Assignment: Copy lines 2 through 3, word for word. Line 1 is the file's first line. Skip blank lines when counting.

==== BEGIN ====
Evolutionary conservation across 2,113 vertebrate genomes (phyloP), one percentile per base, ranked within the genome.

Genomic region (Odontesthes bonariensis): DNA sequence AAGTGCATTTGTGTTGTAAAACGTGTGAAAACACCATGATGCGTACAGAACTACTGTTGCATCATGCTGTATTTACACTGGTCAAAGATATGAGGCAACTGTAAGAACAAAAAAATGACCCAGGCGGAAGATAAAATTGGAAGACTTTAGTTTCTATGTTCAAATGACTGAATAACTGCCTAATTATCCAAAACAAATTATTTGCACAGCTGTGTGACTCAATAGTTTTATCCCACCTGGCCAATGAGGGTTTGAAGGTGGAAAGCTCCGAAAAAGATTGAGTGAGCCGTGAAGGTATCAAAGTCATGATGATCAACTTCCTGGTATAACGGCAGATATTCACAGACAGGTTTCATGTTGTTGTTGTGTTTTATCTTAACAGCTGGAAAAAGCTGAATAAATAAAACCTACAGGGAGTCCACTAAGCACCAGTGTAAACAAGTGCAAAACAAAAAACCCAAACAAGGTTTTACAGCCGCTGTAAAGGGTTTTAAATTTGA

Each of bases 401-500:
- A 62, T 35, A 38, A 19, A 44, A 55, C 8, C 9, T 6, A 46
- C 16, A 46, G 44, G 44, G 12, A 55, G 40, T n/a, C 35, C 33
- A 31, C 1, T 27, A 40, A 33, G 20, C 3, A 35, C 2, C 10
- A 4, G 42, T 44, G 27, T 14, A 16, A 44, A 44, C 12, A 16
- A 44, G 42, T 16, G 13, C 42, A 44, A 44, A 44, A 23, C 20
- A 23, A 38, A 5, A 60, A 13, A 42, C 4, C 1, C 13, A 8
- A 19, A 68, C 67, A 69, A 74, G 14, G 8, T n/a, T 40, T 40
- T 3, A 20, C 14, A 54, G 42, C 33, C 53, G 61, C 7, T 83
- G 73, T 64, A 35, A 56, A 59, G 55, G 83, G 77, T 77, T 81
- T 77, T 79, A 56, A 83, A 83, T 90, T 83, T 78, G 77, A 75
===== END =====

Genomic region (Odontesthes bonariensis): DNA sequence AAGTGCATTTGTGTTGTAAAACGTGTGAAAACACCATGATGCGTACAGAACTACTGTTGCATCATGCTGTATTTACACTGGTCAAAGATATGAGGCAACTGTAAGAACAAAAAAATGACCCAGGCGGAAGATAAAATTGGAAGACTTTAGTTTCTATGTTCAAATGACTGAATAACTGCCTAATTATCCAAAACAAATTATTTGCACAGCTGTGTGACTCAATAGTTTTATCCCACCTGGCCAATGAGGGTTTGAAGGTGGAAAGCTCCGAAAAAGATTGAGTGAGCCGTGAAGGTATCAAAGTCATGATGATCAACTTCCTGGTATAACGGCAGATATTCACAGACAGGTTTCATGTTGTTGTTGTGTTTTATCTTAACAGCTGGAAAAAGCTGAATAAATAAAACCTACAGGGAGTCCACTAAGCACCAGTGTAAACAAGTGCAAAACAAAAAACCCAAACAAGGTTTTACAGCCGCTGTAAAGGGTTTTAAATTTGA

Each of bases 401-500: